A mother´s claim for negligent heart surgery has been resolved three years after her daughter died from brain damage sustained during the operation.
On September 24th 2003, Carrie Wright was just nine years of age when she underwent elective surgery at Leeds Royal Infirmary to repair a heart defect. During the operation Carrie was deliberately put into deep hypothermic circulatory arrest (DHCA) – a procedure that cools the body down so that work can be done on the heart without the patient suffering brain damage.
However, rather than limiting the period of DHCA to the maximum recommended forty-five minutes, Carrie´s surgeon – Dr Nihal Weerasena – kept her body in circulatory arrest for more than two hours, resulting in Carrie suffering severe brain damage. Due to her injury, Carrie was unable to walk or stand, had limited speech and was unable to live an independent life.
In 2014, concerns about Dr Weerasena was brought to the attention of the General Medical Council after Leeds Teaching Hospitals NHS Trust had reviewed its paediatric care services and suspected the surgeon of a number of failings related to the care of seven children and one adult. In January 2017, he was found guilty of misconduct and struck off. Tragically Carrie died in December 2013 aged twenty.
Prior to the review of the standard of care at Leeds Royal Infirmary, Carrie´s mother – Dawn Clayton – had made a claim for negligent heart surgery against the Leeds Teaching Hospitals NHS trust, alleging that her daughter´s brain damage could have been avoided at the time and in the circumstances, and was attributable to Dr Weerasena´s negligence.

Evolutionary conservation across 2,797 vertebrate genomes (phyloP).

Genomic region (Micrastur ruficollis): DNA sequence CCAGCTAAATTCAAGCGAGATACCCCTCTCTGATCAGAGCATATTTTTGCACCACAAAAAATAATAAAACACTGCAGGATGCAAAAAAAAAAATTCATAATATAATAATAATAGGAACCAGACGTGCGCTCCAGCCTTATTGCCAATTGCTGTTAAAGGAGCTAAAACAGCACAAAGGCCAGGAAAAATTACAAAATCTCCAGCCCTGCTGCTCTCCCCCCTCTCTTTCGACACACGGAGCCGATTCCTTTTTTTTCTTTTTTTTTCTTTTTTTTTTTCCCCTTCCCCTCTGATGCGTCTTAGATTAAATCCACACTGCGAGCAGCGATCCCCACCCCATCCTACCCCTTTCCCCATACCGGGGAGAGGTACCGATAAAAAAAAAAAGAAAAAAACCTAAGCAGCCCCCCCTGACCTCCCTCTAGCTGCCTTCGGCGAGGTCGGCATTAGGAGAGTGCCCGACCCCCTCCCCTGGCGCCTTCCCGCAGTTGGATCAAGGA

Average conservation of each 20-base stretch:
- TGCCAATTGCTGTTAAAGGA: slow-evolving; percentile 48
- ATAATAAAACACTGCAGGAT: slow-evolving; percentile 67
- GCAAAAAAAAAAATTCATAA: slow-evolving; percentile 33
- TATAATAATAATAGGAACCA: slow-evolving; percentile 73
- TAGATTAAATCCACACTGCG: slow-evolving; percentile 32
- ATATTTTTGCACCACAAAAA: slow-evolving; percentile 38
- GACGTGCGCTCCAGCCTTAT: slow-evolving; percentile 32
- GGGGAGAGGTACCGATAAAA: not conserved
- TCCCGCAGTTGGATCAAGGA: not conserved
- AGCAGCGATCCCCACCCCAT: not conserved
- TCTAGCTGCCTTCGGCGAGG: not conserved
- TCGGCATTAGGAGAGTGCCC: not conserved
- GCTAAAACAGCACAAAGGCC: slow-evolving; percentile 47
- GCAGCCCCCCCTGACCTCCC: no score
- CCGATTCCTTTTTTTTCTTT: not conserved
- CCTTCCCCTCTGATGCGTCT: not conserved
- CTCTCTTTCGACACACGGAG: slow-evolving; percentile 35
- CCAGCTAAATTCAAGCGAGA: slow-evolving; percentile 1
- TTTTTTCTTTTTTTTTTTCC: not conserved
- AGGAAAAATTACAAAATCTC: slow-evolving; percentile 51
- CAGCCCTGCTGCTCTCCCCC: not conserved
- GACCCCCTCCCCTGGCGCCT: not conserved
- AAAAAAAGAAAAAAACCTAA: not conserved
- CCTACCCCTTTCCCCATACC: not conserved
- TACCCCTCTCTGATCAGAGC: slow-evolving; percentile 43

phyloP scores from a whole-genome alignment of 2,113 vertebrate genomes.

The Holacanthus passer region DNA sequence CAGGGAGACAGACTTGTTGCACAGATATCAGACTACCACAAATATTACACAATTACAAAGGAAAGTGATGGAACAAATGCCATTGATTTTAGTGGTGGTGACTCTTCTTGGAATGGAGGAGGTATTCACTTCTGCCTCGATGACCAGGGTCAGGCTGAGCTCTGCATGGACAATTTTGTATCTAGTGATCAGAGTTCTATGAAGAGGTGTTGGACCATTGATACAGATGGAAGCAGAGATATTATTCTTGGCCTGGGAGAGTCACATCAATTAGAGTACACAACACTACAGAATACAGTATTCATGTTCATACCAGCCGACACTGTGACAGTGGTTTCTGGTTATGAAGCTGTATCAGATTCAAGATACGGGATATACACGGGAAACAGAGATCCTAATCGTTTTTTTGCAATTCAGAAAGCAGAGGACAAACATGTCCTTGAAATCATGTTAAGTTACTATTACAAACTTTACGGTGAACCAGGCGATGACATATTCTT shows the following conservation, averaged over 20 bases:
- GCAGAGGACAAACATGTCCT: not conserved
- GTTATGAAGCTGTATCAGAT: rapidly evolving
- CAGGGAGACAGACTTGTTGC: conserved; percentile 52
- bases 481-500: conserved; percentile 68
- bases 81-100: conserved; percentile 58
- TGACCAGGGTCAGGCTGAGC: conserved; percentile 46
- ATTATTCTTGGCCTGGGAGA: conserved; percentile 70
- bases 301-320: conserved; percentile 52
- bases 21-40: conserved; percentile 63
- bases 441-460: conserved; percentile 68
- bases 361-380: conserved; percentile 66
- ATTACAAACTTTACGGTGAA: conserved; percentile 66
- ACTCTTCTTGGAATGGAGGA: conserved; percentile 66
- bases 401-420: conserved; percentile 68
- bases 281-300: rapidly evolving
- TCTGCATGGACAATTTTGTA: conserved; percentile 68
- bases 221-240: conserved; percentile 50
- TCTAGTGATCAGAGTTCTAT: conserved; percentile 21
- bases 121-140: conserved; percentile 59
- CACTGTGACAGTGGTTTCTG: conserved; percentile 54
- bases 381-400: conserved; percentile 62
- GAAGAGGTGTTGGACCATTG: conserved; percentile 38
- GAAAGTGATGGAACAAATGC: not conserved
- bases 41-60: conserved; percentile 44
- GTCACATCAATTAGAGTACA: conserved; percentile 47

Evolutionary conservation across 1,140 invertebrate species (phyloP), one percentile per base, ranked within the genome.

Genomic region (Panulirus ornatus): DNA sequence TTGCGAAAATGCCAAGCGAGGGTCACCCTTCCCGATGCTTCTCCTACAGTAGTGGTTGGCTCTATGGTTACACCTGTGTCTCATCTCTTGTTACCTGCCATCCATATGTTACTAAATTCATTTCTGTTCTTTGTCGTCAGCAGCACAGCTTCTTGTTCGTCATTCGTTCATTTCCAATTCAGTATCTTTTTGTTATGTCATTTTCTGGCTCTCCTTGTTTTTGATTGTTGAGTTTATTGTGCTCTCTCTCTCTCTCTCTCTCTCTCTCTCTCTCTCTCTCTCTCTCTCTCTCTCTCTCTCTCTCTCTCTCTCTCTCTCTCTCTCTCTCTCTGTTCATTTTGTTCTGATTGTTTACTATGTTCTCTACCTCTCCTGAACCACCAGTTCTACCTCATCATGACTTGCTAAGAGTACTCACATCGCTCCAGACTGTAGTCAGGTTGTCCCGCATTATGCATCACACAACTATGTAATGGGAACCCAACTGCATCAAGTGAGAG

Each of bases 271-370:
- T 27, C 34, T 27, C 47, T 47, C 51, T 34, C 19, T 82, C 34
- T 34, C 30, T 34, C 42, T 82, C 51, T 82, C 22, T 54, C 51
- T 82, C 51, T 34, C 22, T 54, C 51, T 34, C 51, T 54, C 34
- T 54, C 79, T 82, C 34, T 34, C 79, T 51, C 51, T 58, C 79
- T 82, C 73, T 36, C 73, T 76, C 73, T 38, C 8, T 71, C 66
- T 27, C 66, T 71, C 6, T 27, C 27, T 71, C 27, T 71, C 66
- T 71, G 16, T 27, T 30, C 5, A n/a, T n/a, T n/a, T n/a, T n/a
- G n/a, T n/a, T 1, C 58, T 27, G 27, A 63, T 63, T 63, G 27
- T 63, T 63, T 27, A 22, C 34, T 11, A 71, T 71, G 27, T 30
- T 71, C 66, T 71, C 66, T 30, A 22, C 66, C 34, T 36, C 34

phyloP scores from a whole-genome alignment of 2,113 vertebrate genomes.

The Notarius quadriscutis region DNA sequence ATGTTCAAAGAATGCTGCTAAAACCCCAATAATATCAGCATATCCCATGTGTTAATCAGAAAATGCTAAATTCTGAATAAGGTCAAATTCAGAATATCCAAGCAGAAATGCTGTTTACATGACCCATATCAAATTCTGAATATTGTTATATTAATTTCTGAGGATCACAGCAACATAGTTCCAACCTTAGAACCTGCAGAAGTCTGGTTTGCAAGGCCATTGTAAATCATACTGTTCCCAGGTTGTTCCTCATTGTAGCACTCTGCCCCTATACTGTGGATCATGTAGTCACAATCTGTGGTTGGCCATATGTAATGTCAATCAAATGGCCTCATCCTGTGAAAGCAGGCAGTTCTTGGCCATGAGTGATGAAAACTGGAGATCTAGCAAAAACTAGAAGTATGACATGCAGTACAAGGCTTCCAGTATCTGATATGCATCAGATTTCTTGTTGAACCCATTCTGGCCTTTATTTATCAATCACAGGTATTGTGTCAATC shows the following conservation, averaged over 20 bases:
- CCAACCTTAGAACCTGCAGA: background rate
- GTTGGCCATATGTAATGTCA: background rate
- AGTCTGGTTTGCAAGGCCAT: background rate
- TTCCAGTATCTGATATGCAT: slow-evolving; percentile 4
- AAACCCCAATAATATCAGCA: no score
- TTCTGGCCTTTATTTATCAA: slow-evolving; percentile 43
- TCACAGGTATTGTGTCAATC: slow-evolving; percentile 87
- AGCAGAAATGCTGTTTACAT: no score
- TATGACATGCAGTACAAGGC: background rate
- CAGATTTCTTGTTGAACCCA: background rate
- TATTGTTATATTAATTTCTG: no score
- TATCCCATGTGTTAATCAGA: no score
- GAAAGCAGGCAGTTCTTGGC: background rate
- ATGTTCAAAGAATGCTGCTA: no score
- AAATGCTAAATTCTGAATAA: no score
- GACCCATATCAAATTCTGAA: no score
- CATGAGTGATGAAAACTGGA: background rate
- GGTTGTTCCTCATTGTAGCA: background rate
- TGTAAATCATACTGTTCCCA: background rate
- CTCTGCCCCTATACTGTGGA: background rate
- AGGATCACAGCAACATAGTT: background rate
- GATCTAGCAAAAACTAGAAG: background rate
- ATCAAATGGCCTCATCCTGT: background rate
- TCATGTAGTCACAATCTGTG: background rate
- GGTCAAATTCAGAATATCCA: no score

In the claim for negligent heart surgery it was argued that there was no justifiable reason for Carrie being kept in circulatory arrest for so long, as the surgery was not an emergency operation and Dr Weerasena had other options available to him. However, until the surgeon was found guilty of misconduct by the Medical Practitioners Tribunal Service, the NHS Litigation Authority refused to settle the case.
Now Carrie´s mother is to receive £430,000 compensation in settlement of her claim for negligent heart surgery. She has also received an apology from Dr Yvette Oade, the Chief Medical Officer for Leeds Teaching Hospitals NHS Trust. In her apology, Dr Oade said: “On behalf of the hospital I would like to express my sincere condolences to the family of Carrie, and deeply regret that we failed to provide the standard of care that she and her family were entitled to expect”.